Immunization for Streptococcus pneumoniae Infections in High-Risk Children
- COMMITTEE ON INFECTIOUS DISEASES
Routine use of the pneumococcal conjugate vaccines (PCV7 and PCV13), beginning in 2000, has resulted in a dramatic reduction in the incidence of invasive pneumococcal disease (IPD) attributable to serotypes of Streptococcus pneumoniae contained in the vaccines. The Advisory Committee on Immunization Practices of the Centers for Disease Control and Prevention and the American Academy of Pediatrics recommend the expanded use of PCV13 in children 6 through 18 years of age with certain conditions that place them at elevated risk of IPD. This statement provides recommendations for the use of PCV13 in children 6 through 18 years. A single dose of PCV13 should be administered to certain children in this age group who are at elevated risk of IPD. Recommendations for the use of PCV13 in healthy children and for pneumococcal polysaccharide vaccine (PPSV23) remain unchanged.
- pneumococcal vaccine
- invasive pneumococcal disease
- ACIP —
- Advisory Committee on Immunization Practices
- CDC —
- Centers for Disease Control and Prevention
- CI —
- confidence interval
- CSF —
- cerebrospinal fluid
- IPD —
- invasive pneumococcal disease
- PCV —
- pneumococcal conjugate vaccine
- PPSV —
- pneumococcal polysaccharide vaccine
- RR —
- rate ratio
Invasive disease attributable to Streptococcus pneumoniae remains a significant public health problem in children despite widespread use of pneumococcal conjugate vaccines (PCV7 and PCV13; Prevnar; Pfizer, Inc, New York, NY) in US infants 2 through 59 months of age. After the introduction of PCV7 and subsequently PCV13, dramatic decreases in invasive pneumococcal disease (IPD) attributable to vaccine serotypes were noted in young children. However, IPD caused by vaccine serotypes continues to occur in older children with immunodeficiency and certain other high-risk conditions, prompting the need for vaccination recommendations to include these populations.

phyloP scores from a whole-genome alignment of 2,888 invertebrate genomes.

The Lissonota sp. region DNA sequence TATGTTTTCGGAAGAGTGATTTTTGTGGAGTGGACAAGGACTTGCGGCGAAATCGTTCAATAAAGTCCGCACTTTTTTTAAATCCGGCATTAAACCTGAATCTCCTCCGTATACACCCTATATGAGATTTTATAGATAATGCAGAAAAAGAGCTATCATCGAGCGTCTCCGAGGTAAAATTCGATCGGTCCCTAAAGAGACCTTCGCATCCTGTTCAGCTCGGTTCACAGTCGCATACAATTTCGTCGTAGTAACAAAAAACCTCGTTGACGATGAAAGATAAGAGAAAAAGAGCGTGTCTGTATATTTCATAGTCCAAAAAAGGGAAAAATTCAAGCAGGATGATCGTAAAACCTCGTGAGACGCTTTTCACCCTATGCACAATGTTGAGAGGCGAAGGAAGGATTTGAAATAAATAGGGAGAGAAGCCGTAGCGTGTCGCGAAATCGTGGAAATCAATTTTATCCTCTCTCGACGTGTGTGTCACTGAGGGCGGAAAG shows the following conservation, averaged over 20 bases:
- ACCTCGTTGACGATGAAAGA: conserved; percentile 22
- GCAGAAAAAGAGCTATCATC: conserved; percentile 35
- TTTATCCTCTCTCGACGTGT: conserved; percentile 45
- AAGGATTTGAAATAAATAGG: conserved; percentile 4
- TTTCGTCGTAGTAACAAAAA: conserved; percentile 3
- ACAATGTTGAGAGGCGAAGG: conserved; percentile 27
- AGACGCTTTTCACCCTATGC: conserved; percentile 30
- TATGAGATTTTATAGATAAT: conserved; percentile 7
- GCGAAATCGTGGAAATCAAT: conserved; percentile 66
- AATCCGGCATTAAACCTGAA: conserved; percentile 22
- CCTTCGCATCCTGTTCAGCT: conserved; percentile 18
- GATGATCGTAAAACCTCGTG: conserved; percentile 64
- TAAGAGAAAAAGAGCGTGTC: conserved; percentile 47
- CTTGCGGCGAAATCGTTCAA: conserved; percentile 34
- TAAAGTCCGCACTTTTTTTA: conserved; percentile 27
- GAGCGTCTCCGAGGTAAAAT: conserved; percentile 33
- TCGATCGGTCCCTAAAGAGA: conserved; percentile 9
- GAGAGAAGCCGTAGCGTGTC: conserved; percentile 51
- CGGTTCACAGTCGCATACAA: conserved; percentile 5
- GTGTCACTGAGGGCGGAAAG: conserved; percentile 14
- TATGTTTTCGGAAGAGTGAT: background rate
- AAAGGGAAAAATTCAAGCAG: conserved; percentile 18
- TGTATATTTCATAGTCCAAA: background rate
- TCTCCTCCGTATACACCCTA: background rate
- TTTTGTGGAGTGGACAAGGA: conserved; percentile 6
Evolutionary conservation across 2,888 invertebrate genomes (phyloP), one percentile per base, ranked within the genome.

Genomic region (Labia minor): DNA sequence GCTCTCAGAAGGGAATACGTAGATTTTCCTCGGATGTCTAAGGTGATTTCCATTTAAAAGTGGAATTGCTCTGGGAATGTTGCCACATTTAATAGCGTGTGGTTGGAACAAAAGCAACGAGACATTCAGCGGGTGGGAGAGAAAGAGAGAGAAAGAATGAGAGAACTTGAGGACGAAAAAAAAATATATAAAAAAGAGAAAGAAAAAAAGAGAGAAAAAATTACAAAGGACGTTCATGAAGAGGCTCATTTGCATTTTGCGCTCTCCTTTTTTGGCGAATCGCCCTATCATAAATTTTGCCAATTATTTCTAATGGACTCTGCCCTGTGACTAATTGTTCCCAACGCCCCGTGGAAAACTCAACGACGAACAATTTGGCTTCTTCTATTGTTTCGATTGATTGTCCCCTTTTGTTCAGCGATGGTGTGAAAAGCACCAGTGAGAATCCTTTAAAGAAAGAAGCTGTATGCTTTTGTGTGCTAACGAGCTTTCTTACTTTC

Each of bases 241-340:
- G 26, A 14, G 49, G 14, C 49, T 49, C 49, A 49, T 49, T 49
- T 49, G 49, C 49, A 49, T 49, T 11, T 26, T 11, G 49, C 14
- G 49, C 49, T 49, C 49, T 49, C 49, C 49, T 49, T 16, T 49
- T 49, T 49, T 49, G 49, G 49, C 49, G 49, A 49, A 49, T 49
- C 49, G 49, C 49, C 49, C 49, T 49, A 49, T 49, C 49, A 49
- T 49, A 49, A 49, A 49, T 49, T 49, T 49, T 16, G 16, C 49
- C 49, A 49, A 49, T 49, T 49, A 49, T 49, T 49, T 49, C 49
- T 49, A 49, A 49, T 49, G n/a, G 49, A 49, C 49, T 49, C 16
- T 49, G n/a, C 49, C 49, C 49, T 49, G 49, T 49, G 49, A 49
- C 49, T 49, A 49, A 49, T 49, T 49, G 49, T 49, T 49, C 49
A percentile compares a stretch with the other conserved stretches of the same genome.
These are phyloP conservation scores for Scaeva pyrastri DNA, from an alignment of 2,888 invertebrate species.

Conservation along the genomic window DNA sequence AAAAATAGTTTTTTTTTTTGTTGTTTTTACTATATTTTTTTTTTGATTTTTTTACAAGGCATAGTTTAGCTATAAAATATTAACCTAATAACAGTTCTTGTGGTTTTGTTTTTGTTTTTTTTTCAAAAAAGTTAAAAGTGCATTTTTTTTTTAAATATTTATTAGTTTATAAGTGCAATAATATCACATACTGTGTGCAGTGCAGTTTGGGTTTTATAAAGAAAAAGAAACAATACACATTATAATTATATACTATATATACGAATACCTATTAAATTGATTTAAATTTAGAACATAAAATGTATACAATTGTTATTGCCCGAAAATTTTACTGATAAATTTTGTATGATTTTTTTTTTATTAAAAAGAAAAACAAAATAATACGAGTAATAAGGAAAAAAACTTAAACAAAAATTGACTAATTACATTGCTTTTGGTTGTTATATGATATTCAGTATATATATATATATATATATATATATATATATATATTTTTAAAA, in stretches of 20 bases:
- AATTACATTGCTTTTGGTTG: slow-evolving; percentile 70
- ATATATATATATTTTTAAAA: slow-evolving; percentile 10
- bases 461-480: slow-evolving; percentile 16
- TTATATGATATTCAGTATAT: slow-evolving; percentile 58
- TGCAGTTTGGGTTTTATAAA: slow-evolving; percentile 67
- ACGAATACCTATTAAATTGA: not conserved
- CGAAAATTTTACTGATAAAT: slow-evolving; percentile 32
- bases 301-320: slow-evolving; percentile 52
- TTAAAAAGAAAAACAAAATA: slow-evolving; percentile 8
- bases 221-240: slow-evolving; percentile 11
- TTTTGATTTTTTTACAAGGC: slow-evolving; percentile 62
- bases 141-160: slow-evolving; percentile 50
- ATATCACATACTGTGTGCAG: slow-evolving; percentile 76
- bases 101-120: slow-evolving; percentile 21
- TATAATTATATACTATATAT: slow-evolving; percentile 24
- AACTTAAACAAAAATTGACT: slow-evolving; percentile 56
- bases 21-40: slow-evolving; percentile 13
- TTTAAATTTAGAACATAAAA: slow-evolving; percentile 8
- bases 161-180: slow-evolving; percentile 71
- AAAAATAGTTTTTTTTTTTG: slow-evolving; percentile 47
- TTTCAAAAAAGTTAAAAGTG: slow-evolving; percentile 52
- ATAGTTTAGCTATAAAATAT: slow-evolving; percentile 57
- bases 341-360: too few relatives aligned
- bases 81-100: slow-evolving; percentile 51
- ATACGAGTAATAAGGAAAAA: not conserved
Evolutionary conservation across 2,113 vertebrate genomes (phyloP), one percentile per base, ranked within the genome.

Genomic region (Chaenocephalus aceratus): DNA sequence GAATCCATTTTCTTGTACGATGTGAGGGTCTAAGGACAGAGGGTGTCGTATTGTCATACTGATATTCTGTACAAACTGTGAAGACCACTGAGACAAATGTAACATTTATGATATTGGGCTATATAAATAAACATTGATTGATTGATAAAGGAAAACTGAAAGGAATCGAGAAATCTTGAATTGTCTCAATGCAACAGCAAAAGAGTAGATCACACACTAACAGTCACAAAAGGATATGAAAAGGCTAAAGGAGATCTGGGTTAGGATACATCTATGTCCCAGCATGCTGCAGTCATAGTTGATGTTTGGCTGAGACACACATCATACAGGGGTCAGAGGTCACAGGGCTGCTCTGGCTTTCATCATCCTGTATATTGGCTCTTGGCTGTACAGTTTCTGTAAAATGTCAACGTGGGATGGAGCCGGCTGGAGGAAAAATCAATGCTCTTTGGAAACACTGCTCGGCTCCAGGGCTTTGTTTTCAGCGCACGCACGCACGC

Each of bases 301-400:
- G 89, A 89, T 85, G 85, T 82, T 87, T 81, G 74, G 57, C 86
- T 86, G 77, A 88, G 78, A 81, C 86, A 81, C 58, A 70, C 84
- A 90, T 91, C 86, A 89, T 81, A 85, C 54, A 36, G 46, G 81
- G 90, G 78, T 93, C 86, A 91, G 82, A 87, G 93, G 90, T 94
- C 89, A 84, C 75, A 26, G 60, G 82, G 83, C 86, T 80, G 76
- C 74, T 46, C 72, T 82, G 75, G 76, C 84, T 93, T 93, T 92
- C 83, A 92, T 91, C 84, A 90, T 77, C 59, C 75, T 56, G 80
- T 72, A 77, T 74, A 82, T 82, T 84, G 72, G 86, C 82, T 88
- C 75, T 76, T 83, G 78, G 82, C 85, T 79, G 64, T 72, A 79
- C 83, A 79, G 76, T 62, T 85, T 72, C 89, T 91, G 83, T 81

Background and Rationale
S pneumoniae is a leading cause of serious infections, including sepsis and meningitis, and accounts for significant morbidity and mortality in the United States.1 PCV13 was licensed by the Food and Drug Administration for prevention of IPD and otitis media in infants and young children in February 2010, when it replaced PCV7.2 PCV13 is recommended for all children 2 through 59 months of age and for children 60 through 71 months of age with chronic medical conditions (eg, heart disease and diabetes); immunocompromising conditions (eg, HIV infection), including functional or anatomic asplenia, including sickle cell disease; cerebrospinal fluid (CSF) leaks; or cochlear implants (Table 1). For children 6 through 18 years with these same high-risk conditions, only PPSV23 has been routinely recommended, although there has been a permissive and off-label recommendation by the Advisory Committee on Immunization Practices (ACIP) of the Centers for Disease Control and Prevention (CDC) for use of PCV13.2
In June 2012, the ACIP recommended routine use of PCV13 in addition to PPSV23 for PCV13-naive adults ≥19 years of age with immunocompromising conditions, including functional or anatomic asplenia, including sickle cell disease; CSF leaks; or cochlear implants.3 In June 2013, the ACIP recommended routine use of PCV13 for children 6 through 18 years of age with these same conditions who have not previously received PCV13.4 PCV13 should be administered to these children regardless of whether they received PCV7 or PPSV23 previously.
Recommendations for PPSV23 use for children remain unchanged.
Evidence to Support the Recommendation